Terrence Higgins Trust 'ignored alleged sexual misconduct', former chief executive claims

Rosemary Gillespie tells an employment tribunal that the charity's vice-chair groped and tried to kiss its medical director at a fundraising auction

Rosemary Gillespie
Rosemary Gillespie

The former chief executive of the Terrence Higgins Trust was dismissed from the HIV charity after a "nasty, vindictive and sustained campaign of bullying" that began on her second day in the role, an employment tribunal heard yesterday.

Rosemary Gillespie, who is seeking compensation from the charity, claimed trustees ignored alleged sexual misconduct and "potentially criminal behaviour" at the THT, the tribunal heard.

Gillespie claimed that Paul Jenkins, vice-chair of trustees, groped and tried to kiss Dr Mike Brady, medical director of the charity, after getting drunk at a Christie's fundraising auction.

Gillespie claimed she was forced out of the job after 15 months in July last year after she began investigating the behaviour of trustees.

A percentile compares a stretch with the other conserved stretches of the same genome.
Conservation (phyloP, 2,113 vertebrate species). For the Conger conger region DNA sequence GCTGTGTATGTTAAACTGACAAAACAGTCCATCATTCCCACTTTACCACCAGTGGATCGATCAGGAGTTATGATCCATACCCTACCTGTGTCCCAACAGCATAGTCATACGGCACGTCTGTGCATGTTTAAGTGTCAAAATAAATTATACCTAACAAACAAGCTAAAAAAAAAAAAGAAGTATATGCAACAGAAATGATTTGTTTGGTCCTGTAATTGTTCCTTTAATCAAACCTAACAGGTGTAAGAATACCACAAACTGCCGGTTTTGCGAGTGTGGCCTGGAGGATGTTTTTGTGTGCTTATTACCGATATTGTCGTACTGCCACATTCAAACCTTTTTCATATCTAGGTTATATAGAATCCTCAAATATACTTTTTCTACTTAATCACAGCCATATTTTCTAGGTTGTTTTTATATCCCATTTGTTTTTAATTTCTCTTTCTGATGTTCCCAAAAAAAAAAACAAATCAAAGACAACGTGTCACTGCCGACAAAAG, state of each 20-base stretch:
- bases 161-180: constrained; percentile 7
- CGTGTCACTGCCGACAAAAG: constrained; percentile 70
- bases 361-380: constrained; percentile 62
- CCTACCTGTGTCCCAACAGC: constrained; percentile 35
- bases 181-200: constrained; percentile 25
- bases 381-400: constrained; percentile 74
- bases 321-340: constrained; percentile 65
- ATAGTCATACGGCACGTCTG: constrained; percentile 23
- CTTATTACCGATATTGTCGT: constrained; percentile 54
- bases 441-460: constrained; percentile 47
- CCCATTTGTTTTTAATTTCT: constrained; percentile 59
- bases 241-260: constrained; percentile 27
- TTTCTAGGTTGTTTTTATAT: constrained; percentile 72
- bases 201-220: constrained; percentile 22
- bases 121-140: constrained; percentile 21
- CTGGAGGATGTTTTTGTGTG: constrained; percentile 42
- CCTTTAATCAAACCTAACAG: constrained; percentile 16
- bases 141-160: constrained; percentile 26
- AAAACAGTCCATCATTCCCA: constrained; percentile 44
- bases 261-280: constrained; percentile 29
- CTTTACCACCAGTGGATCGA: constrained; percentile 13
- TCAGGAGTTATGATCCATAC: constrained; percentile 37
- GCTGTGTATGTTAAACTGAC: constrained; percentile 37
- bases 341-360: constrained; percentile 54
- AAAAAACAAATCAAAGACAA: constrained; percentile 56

She said she was appointed chief executive in April 2014 "with a clear mandate from the trustees to lead what was widely seen to be much needed changes at the charity", the tribunal heard.

She took the charity to the Central London Employment Tribunal claiming she was dismissed after raising several "legitimate public interest concerns" with trustees.

She told the hearing: "Trustees should have provided support and worked with me and the executive team to deliver the outcomes and objectives including those agreed in the listening exercise.

"Instead, trustees used the destructive behaviour of a small number of staff, resistant to change and scrutiny of their own performance, as a lever to provide legitimacy to their decision to remove me from my post."

Referring to the culture of bullying, she said: "Having been brought in as a change agent to fix the serious problems at THT, including those identified by the listening exercise, starting on my second day I became the subject of a nasty, vindictive and sustained campaign of bullying, harassment and undermining of my leadership, led by two senior managers resistant to the scrutiny and changes the trustees asked me to make.

"The stated aim of this campaign was to achieve my removal from office and undermine senior colleagues."

Gillespie told trustees the bullying had caused her "work-related stress" and led to "sleeplessness, forgetfulness, anxiety and panic attacks".

A spokeswoman for THT told Third Sector that it was unable to comment on the tribunal at this stage. The hearing continues.

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